‘Taglioni’s lilies,’ he says
handing her a long-stemmed
bouquet in the bar near his chambers.
He’s going through his repertoire –
eyes locked over Brut Cuvée,
fingers brushing hers as they reach
for antipasto. He imagines her
conferring limbs. (After the tangled
sheets. After the moonlight).
It seems like the right time to move.
But she’s miles away, out on the
Russian steppes, not with him
not with anyone she’s ever known,
recalling a tale of that chaste ballerina
stopped by a highwayman wanting
not gold, but demanding she dance
on her black panther skins
spread out on the scintillant snow.
For fifteen minutes she plunged him through.
There were stars. They glittered on her
emerald rings, diamonds bestowed by royalty.
Then the highwayman, Trishka, led her
back to her carriage: ‘I keep the rugs,
mademoiselle. I will never part with them’.
And how later, a pair of her ballet slippers
were cooked and eaten by fans.
He’s talking now of bubbles
beaded, winking at the brim
(having googled her clear loves)
but she’s grasping at memory – a slipper
in a lit case. The memory’s piercing,
is standing in a hushed space, peering
through a vitrine at a single ballet slipper,
feather-light on its see-through shelf,
pale, with a faint blush as if it
might once have been pink.
And caged, like a moth in amber.
Emphatically darned around the sides.
He’s taking off her side-laced shoes –
the kind a sylph might wear
on an occasion calling for boots.
There’s pollen on the sheets (from all those
perfumed lilies) and her limbs!
so lustrous under moon.
But her memory insists. That slipper in its
lit case? Where? In what opera house?
Moscow? Paris? New York?
She can’t recall. And when? No idea.
Decades ago, perhaps.
Author's note: Marie Taglioni was the first Sylphide, the most famous ballerina of the Romantic era. The poem draws on two sources – a real-life experience recounted in Taglioni’s own words in Parmenia Megel’s book The Ballerinas, from the Court of Louis XIV to Pavlova, and an article by Tobi Tobias Taglioni’s 'Shoe: Memory & Memorabilia'. In dance spectacles of the 18th century, a divertissement referred to inter-act diversions or episodes loosely connected with the plot. Taglioni is reputed to have loved Christmas lilies, and the poem plays with all these ideas, moving between the present and the past.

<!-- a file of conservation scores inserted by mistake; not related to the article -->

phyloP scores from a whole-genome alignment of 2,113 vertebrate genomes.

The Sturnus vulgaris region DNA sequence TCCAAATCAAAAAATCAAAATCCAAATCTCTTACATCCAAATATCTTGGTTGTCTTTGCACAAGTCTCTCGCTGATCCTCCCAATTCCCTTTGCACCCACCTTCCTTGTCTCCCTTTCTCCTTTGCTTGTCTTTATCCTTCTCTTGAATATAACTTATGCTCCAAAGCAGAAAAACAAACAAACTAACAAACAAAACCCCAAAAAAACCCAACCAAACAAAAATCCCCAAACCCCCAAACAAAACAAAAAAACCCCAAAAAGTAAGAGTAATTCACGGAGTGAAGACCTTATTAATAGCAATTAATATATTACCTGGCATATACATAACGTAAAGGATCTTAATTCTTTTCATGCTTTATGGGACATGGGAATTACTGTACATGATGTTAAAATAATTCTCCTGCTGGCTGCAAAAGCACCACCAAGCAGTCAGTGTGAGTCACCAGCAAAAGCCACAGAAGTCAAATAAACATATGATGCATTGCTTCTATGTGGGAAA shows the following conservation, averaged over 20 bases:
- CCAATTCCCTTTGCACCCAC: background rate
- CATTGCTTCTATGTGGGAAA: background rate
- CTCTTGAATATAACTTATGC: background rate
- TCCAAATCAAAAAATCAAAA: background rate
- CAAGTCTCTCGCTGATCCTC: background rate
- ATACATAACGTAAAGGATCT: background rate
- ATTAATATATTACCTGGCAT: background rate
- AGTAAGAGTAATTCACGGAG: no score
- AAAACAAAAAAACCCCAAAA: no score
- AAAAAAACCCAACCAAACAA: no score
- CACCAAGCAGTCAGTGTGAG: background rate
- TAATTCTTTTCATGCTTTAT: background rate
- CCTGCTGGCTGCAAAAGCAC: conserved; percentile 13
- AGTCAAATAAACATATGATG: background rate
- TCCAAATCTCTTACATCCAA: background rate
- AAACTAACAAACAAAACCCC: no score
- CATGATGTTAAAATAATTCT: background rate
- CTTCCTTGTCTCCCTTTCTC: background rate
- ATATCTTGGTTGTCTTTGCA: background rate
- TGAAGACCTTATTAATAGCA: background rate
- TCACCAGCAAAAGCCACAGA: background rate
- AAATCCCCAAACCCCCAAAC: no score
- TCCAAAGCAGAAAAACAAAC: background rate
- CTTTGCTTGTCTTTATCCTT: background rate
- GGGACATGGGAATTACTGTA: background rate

I chose 'Hunt the slipper' as the Tuesday Poem for two reasons. Firstly, it's one of the poems in JAAM 28: dance dance dance
, which has recently been published. Clare Needham and I are the co-managing editors of JAAM
, and together we selected the work for this issue – Clare chose the short stories, I chose the poetry, and we consulted on everything else.
The initial idea for the issue was Clare's. She was producing a theatre/dance show, Sleep/Wake
, and she got 'thinking about how exciting it would be to get writers thinking about dance and dancers thinking about writing, then see what happened.'
It seems to have hit a rich seam of creativity, as we were overwhelmed with submissions. We were delighted at how contributors interpreted the theme laterally as well as literally. Some work is about dance or features dances or dancers – such as 'Hunt the slipper'. Other work dances on the page, or sets up dance rhythms – which 'Hunt the slipper' does also, jumping around in time and with language.
In many pieces dance is metaphorical – people dancing gingerly in their relationships with other people (also true of 'Hunt the slipper'), or dancing with death, for example. As you can see, 'Hunt the slipper' is an excellent example of the kind of work that you'll find in JAAM 28
, though the issue is nothing if not varied.
The second reason I've chose 'Hunt the slipper' as the Tuesday Poem is that this week 'Hunt the slipper' will be launched in another form – as part of Jo's second collection of poetry: In/let
, which is published by Steele Roberts
. It's going to be launched by Greg O'Brien on Thursday (9th December) in the foyer of the New Zealand School of Dance
, Te Whaea: National Dance and Drama Centre, 11 Hutchison Road, Newtown. All welcome.Jo Thorpe
is a dancer, lecturer in dance history (at the New Zealand School of Dance), and a dance writer and critic as well as a poet, so you can see that our theme for JAAM
28 was right up her alley. Her first poetry collection Len & other poems
was published in 2003 (also by Steele Roberts). She has an MA in creative writing from Victoria University, in 2001. She has danced for many years with the Crowsfeet Dance Collective under the artistic direction of Jan Bolwell.
You can read more about Jo on the Book Council website
, and don't forget to check out the other Tuesday Poems in the live blog roll. The Tuesday Poem on my own blog is 'Forty-League Boots', by Vivienne Plumb (my favourite from Viv's collection Crumple
, which I've just published as Seraph Press
.)This week's editor is Helen Rickerby who is the author of two collections of poetry: Abstract Internal Furniture (2001) and My Iron Spine (2008) (both with HeadworX); and a sequence of poems, Heading North, published in a hand-bound edition by Kilmog Press. As well as being co-managing editor of JAAM literary magazine, she runs Seraph Press, a boutique poetry publisher. Helen lives in Wellington, in a cliff-top tower, and works as a web editor. She can be found blogging irregularly at Winged Ink